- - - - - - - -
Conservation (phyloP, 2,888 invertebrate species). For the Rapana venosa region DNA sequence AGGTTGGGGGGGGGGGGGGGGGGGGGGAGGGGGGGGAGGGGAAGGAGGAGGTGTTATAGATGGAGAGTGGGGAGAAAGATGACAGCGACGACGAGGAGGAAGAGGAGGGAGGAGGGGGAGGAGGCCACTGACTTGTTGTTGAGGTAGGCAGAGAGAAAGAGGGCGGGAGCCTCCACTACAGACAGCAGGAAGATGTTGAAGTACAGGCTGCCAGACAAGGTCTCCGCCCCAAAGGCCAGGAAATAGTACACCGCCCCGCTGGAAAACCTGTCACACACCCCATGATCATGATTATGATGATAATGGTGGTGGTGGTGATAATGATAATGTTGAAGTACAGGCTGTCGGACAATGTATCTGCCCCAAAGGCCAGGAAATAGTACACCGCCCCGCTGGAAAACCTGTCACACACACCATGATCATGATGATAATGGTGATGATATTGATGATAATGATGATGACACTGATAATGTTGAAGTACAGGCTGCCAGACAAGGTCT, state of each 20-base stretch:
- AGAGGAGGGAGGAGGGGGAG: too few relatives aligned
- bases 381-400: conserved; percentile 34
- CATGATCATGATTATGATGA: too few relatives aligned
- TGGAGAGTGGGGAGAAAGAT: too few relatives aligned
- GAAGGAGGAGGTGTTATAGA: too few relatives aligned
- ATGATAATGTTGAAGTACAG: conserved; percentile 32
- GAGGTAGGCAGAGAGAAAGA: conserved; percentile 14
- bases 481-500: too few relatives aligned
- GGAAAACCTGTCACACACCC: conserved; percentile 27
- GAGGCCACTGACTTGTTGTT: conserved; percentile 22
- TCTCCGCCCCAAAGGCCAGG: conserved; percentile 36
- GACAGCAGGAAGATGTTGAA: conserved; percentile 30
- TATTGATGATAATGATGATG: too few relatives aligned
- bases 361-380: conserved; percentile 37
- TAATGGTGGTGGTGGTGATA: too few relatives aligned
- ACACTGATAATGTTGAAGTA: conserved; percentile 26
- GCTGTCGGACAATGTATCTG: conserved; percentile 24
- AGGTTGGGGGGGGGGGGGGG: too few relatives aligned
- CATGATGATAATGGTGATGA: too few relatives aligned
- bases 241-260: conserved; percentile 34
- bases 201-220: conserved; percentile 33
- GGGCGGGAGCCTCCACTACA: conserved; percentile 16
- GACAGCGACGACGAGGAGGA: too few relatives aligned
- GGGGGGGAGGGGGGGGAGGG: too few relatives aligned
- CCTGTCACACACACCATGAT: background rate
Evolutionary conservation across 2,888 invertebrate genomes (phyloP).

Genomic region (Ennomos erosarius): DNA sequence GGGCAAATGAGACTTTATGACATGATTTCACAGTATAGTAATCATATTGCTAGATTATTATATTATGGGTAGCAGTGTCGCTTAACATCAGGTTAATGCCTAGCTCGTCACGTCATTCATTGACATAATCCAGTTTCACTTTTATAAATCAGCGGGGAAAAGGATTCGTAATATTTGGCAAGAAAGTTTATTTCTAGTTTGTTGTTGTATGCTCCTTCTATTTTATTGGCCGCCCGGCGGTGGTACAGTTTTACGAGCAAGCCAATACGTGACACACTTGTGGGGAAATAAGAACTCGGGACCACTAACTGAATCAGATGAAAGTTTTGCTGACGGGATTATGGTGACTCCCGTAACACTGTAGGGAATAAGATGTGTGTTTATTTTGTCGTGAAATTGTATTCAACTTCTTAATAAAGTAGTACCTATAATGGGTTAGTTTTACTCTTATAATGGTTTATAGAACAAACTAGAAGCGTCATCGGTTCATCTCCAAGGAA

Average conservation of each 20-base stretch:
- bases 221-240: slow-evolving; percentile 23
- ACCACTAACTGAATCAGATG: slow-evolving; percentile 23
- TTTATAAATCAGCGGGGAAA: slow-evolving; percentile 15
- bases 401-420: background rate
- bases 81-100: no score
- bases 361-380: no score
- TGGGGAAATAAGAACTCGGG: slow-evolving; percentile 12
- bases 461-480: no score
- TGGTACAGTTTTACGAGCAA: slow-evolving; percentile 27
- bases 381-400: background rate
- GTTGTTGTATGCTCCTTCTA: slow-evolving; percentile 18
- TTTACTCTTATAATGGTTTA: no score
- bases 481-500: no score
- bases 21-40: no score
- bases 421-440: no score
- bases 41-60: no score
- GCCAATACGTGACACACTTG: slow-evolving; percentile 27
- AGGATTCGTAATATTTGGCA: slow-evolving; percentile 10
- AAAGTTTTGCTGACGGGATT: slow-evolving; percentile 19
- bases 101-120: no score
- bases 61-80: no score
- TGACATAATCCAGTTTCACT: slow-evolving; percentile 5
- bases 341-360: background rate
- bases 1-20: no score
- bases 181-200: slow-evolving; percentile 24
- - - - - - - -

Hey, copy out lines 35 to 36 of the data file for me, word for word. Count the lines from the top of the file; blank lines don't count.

- bases 361-380: no score
- TGGGGAAATAAGAACTCGGG: slow-evolving; percentile 12